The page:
Advice and Tips for New Inventors
This can be simply summarized with three of my favorite sayings:
1. Ideas don't work - unless you do!
2. There is no such thing as a "good idea" unless five years later you are still making money and having fun with it!
3. Life is what happens to you while you are busy making other plans!
Your idea or invention may even be a "great idea", but you, nor I, can ever tell in advance! It takes a lot of hard work, money and perserverence just to find out! AND it is always a gamble! AND it sure is exciting and satisfying when something created entirely by you, by your little brain takes off in the market place!
You have to consider the market and how you will sell your invention.
We engineering inventor types really love to fix and improve everything. I try to help the young engineers think things all the way through by asking them: "Assume you found enough investors, you solved all the technical problems, you have your patent protection, you solved all the manufacturing problems and now you have 10,000 perfect widgets in beautiful packaging sitting in your garage - what do you now???"
(One basic selling/marketing book I can recommend is "Turning your Geat Idea into a Great Success" written in down-to-earth language by Judy Ryder, a successful business woman and international consultant specializing in new baby products. You can EMail firstname.lastname@example.org for more info on obtaining a copy. Don't forget you can search Amazon.com and BarnesandNoble.com to find other possible good additions to your inventors library.)
Yes - there is tons of work to be done and marketing/selling is just one part of making a successful invention. Unfortunately, there are tons of people who have have really good ideas and great intentions, but never finish anything! You can never give up when playing this game!
YOU have to do all the work to to turn your invention into a sellable product.
Worse yet, are the people who come to me with their "Zillion dollar, ultra cosmic super wonderful idea". They are so confident in its potential that they expect me to get just as excited, drop every thing I'm doing in order to take over and do all their work for them. Uhh! Uhh! Guess what? I still have 50 more "wunnerful ideers" of my own that come first!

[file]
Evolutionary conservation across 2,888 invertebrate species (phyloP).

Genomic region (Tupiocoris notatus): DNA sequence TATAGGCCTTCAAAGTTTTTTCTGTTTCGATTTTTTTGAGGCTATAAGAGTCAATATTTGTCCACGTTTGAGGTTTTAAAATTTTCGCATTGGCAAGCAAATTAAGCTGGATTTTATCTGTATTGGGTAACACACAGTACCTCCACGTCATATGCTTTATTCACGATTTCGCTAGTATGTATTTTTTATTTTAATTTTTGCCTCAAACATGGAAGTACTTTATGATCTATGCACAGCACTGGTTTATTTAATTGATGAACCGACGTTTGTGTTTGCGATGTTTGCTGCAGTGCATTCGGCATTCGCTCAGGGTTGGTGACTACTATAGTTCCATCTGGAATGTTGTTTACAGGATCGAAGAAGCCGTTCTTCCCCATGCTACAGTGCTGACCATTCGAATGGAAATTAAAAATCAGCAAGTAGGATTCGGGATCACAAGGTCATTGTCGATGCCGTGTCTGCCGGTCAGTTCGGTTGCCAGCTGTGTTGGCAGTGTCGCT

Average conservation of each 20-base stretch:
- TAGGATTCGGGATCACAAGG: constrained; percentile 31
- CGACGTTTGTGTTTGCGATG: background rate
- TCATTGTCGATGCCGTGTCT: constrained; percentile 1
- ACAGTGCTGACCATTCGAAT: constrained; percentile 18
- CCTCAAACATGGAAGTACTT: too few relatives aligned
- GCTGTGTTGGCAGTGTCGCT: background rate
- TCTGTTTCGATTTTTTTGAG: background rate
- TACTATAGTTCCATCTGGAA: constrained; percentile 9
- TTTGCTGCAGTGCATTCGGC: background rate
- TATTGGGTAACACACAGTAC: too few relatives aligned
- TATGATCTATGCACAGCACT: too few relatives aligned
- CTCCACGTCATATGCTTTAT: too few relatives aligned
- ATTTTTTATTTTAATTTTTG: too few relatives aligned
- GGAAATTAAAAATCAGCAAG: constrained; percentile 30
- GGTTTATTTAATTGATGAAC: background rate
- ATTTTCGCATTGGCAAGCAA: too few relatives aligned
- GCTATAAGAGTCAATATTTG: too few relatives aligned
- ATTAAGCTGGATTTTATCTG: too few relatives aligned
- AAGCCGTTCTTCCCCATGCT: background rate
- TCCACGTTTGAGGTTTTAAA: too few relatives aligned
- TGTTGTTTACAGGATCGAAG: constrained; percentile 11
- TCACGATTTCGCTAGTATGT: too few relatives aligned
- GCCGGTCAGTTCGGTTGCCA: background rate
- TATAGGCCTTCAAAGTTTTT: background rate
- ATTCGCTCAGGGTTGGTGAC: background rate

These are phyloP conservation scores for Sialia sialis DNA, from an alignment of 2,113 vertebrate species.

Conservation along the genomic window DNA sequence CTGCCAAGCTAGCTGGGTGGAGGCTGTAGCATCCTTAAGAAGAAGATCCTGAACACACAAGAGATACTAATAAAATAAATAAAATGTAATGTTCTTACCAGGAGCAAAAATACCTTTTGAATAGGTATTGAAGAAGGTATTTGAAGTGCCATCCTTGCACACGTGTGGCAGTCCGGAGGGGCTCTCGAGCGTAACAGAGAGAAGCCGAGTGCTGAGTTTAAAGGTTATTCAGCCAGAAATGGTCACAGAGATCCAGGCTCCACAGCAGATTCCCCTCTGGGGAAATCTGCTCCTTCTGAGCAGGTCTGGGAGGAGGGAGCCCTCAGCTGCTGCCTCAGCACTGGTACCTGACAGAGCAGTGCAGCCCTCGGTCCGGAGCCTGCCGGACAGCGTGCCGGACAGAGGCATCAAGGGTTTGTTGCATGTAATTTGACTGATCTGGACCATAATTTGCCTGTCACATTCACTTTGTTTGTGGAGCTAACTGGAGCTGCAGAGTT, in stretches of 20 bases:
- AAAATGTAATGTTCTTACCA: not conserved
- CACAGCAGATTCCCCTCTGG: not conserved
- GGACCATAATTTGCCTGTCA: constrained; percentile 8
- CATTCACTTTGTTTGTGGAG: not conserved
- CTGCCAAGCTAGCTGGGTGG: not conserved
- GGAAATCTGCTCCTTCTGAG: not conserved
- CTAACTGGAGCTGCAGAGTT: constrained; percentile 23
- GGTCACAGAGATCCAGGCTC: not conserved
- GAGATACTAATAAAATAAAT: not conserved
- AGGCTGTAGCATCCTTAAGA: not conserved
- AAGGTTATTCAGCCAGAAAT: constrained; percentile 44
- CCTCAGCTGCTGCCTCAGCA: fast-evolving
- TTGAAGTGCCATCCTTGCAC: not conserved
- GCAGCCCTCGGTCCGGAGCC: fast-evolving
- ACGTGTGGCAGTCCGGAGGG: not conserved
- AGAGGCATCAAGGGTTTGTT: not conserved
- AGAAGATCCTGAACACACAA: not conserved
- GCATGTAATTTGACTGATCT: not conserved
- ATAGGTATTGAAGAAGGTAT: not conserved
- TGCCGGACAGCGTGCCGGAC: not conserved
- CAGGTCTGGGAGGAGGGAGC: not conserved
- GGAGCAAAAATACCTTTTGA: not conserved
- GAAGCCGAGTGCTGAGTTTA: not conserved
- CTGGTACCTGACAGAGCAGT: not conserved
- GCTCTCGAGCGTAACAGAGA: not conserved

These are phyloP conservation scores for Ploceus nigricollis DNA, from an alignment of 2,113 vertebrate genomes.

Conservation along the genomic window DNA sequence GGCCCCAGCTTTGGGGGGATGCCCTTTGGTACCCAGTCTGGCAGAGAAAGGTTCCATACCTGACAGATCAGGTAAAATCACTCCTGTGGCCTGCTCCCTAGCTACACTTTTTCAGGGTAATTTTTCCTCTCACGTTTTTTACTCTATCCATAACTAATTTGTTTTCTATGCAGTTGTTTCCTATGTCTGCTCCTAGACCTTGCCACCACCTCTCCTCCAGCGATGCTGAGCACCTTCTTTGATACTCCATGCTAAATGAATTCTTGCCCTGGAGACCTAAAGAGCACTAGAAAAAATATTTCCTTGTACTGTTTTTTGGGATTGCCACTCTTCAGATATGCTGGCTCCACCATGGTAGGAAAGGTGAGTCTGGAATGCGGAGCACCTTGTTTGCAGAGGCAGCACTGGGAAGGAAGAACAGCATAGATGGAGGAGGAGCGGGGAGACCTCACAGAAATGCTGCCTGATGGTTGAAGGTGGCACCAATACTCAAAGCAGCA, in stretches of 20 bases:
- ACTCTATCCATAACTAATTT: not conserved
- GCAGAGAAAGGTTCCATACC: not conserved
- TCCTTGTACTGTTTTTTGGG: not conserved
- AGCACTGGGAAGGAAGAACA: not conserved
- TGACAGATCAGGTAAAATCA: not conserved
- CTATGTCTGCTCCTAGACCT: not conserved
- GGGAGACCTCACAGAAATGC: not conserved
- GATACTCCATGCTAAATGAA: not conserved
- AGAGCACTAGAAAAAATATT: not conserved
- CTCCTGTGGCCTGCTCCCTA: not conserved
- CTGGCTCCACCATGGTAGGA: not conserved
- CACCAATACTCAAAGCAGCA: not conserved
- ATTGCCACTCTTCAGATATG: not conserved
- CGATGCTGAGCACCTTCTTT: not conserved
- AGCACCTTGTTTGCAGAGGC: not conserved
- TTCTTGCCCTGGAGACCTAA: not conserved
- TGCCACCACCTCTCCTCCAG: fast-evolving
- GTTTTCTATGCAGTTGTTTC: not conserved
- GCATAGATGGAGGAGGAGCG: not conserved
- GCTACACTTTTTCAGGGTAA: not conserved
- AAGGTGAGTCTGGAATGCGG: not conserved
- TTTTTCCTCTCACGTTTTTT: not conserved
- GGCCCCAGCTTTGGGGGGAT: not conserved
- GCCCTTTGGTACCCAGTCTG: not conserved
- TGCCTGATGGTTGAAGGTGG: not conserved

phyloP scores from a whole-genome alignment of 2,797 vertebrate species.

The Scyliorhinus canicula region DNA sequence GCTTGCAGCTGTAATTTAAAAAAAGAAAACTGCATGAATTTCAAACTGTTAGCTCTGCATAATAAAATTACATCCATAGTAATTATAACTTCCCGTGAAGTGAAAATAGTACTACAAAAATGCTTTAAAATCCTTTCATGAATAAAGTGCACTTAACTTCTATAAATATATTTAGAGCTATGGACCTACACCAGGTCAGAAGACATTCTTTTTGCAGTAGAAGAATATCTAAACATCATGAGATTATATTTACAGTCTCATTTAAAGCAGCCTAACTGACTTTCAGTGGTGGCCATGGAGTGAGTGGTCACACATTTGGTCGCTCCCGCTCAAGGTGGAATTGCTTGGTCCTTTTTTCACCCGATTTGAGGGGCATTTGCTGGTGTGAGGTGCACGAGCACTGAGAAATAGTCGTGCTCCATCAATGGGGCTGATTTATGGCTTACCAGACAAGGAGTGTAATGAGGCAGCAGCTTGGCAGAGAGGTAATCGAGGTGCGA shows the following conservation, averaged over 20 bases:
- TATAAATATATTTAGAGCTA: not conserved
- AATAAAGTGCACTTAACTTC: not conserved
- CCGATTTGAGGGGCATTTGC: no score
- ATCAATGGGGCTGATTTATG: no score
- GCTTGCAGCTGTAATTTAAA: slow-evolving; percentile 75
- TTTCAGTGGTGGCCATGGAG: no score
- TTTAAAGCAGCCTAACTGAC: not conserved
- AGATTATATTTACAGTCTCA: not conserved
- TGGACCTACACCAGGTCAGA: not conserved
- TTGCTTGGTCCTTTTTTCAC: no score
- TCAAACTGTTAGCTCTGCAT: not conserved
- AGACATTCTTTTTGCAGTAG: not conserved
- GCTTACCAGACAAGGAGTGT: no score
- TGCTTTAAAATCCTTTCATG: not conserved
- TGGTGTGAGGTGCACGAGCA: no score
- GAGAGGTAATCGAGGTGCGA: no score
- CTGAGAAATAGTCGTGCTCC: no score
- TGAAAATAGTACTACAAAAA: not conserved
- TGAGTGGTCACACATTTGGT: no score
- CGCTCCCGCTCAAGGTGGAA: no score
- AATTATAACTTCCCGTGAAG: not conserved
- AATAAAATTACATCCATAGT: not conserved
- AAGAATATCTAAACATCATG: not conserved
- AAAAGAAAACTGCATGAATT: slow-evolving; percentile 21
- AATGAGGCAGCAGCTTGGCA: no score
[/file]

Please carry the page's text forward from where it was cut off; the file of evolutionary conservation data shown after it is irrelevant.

Yes, it is easy to get get consumed by the fantasy of the perceived value of your invention. It is always difficult to put such things in proper perspective. The weird part is that an idea takes an inspired leader who has big, maybe even partially unrealistic dreams. Without the big dream, the idea may never happen! It is very tough to be that dreamer and be realistic at the same time. We are all quite prejudiced when it come to how wondeful our own ideas are.
ARE THERE ANY PLACES I CAN HAVE MY "BRILLIANT INVENTION" EVALUATED TO FIND OUT HOW MUCH REAL SALES POTENTIAL EXISTS??
There are a lot of ads out there from a lot of companies who claim to do just that. There are also lots of stories about inventor rip-off companies. The is only one place I totally trust for doing invention marketing potential evaluations. It is the Wisconsin Innovation Service Center. WISC (cute acronym, huh?) is a non-profit university service for everyone in the USA, not just people in Wisconsin. Get their free reports on how they work and their many success stories from their Web Site. Most important - their quality service is very low cost.
You have to know up front that I am prejudiced regarding WISC. The reason is that the Director of WISC since 1985 is another D. Malewicki - Debra, whom is married to my cousin Bob's son. Once, for kicks, a year or so ago, I looked up "Malewicki" on Yahoo and found many references to the Wisconsin Innovation Service Center popping up! Debra Malewicki this and Debra Malewicki that all over the place! Of course, I got intrigued and further research found credible accolades to their programs (like best place in the nation to go, etc.). Debra also has good helpful articles in the last couple of issues of INVENTORS' DIGEST - "America's Leading Inventors' magazine since 1985" and has been mentioned in DREAM MERCHANT "America's Road Map for Inventors since 1990" magazine (two publications for helping inventors with lots of informative help and even free sample issues). The question is - every one in my family knows I'm a serious inventor, so why didn't anyone in the family clue me in earlier?
Just to be sure you understand - WISC does NOT help you obtain patent protection, NOR raise money for you, NOR get prototypes made for you, etc. Their purpose is to help people get a handle on the realities of the market place for their ideas. DREAM MERCHANT will shortly be running a series on all the University based Inventor Evaluation and Help Services. I'm sure others have to also be of top caliber.
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